Whether Columbia University’s criteria for ensuring happiness sit well with thesedefinitions is indeed a moot point. Measuring happiness as an indicator of the qualityof life of average citizen has been an ongoing exercise from time immemorial.Sustainable is defined as something which survives and can be maintained withoutchange.One measure adopted, encouraged by their economic pundits and taken into accountby Columbia University’s Earth Institute, is the Gross Domestic Product, better knownby its initials GDP, which has also been the professional economists’ chosen measureof a nation’s wellbeing for over 70 years. Economic growth is assumed to equate to wellbeing. However, it is well recognised to have serious limitations; for example ittakes no account of environmental pollution and degradation, which negatively affectssustainability, it also excludes all unpaid services which exist in the economy, such asvolunteering and domestic housework – homemaking.Robert Kennedy, Attorney General of the USA and brother of President John. F.Kennedy, put it succinctly, when he said that GDP “measures everything… except that which makes life worthwhile!”Economic performance measured by Gross Domestic Product (GDP) is a measure ofthe value of goods and services produced in a country. It has been defined as the totalof all economic activity in one country, regardless of who owns the productive assets.However it has many flaws and does not even measure the value of goods andservices precisely. Further people’s feelings of happiness or satisfaction or optimismalso depend on things GDP does not capture.Difficult and challenging timesWe live in difficult and challenging times. Global poverty and inequality stubbornlypersist and the threat of the negative consequences of global climate change loomsover all our heads.At a UN gathering in Brazil, the Rio +20 World Sustainability Conference, those that were concerned enough to attend, that is – the major players simply kept away! – the238 point final agreement entitled ‘The Future We Want’ was arrived on the dayappointed for the conference to end, a sure sign of an ineffective UN conference; there was no real controversy, where there are controversial ‘real’ issues raised, themeetings go on until the early hours of the morning, trying to hammer out acompromise. The EU’s Climate Change Commissioner commented on the finalcommuniqué: “It is telling that nobody in that room adopting the text was happy. That’show weak it is.”A growing number of ordinary people around the world are recognising the mutualinterconnectedness of these issues and the need to think of a way to evolve ameasure of development which would capture the real situation of the status ofhumanity as to their thinking of their present and future.How is ‘sustainable progress’ to be measured in the 21st century? The traditionalindicators of economic activity simply don’t tell us enough about ordinary people’shopes, goals and aspirations. It is this realisation that prompted the United Nations tohost a High Level meeting on Happiness and Wellbeing. For the same reason the few world leaders who actually attended Rio +20 were involved in negotiations ondevelopment indicators which ‘would go beyond GDP’.
The Happy Planet IndexLike Columbia University’s Earth Institute, the New Economics Foundation, respondingto this need has created a Happy Planet Index (HPI). The HPI is considered to be oneof the leading global measures of sustainable wellbeing. As a measure of humanprogress, it measures the extent to which countries deliver long, happy, sustainablelives for their citizens.The 2012 HPI report, published on 14 June 2012, ranks 151 countries based on theirefficiency – defined as the extent to which each nation produces long and happy livesfor their citizens, per unit of environmental input. Clearly the results show that we arenot living on a happy planet. No country has good performance on three criticalindicators – life expectancy, experiential well being and ecological footprint. Somecountries certainly do well, but maybe not the ones you expected.None of the top 10 in the HPI are the world’s rich countries. Of the top 40 in the HPI,only four have a GDP per capita of over $ 15,000. The highest ranking Western nationis Norway at 28. New Zealand is 29th. Costa Rica leads the HPI table, with its veryhigh life expectancy, high experiential wellbeing and an ecological footprint one-third ofthe USA’s. The HPI results show that progress is not just about wealth. That it ispossible to live happily in a sustainable way, without doing irretrievable damage to theenvironment and that this is measurable. There does not seem to be much diversity inthe findings of the Earth Institute and New Economics Foundation.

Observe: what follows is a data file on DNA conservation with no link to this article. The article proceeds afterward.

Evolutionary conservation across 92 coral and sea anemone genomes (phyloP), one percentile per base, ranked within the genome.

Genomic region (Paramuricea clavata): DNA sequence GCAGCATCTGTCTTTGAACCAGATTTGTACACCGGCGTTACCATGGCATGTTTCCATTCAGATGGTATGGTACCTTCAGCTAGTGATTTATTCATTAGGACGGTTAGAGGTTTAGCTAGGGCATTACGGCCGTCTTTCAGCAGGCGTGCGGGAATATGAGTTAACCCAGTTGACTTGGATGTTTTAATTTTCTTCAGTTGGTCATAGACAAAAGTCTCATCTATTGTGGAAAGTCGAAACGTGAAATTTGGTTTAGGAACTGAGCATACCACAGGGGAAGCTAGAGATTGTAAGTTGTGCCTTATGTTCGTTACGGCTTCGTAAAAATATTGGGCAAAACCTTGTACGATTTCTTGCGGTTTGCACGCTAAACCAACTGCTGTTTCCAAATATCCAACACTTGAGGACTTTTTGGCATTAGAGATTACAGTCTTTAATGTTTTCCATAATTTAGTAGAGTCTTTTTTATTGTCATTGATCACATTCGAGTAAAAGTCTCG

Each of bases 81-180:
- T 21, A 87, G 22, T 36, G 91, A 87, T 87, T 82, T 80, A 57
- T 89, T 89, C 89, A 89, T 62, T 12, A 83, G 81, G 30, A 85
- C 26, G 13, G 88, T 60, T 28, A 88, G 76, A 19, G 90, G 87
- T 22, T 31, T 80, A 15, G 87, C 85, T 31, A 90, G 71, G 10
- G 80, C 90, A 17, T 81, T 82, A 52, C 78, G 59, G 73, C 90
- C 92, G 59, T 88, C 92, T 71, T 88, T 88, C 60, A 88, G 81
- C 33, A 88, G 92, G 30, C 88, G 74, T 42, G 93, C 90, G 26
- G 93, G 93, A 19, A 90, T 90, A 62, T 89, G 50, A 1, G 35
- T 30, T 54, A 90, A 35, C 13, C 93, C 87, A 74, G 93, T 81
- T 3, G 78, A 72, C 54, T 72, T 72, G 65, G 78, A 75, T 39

Better Life’ index and the HDIThe OECD also, a mainly rich country think tank, has attempted to address this issueof developing an accurate indicator for development has created the ‘Better Life’ index.The index uses 24 variable indicators across 11 sectors, to create a measure of welfare for 34 of its members, plus Brazil and Russia. If the 11 sectors are groupedinto two broader categories, America excels most in money and jobs, Switzerland inhealth and education.The index was launched in May 2011; it was the first attempt to bring togetherinternationally comparable measures of wellbeing. The 11 sectors measured includehousing, income, jobs, community life, education, environment, governance and work-life balance. Each topic was considered using three indicators; for work-life balancethree indicators were considered: the number of employees working long hours, thepercentage of working mothers, and the time people devoted to leisure and personalactivities.The HDI, Human Development Index, developed by the UNDP under the guidance ofthe late Dr. Mahbub ul Haque was an alternative measure. Dr. Haque said: “Thehuman dimension of development is not just another addition to the developmentdialogue. It is an entirely new perspective, a revolutionary way to recast ourconventional approach to development.”Gross National HappinessIn 1999 the Planning Commission of Bhutan organised a workshop in Thimpu toconsider whether or not the concept of Gross National Happiness – GNH – asarticulated by the King of Bhutan as a development target of his kingdom, could berelated to the HDI indicators of the UNDP.The workshop considered a number of issues: Could an index for GNH be constructed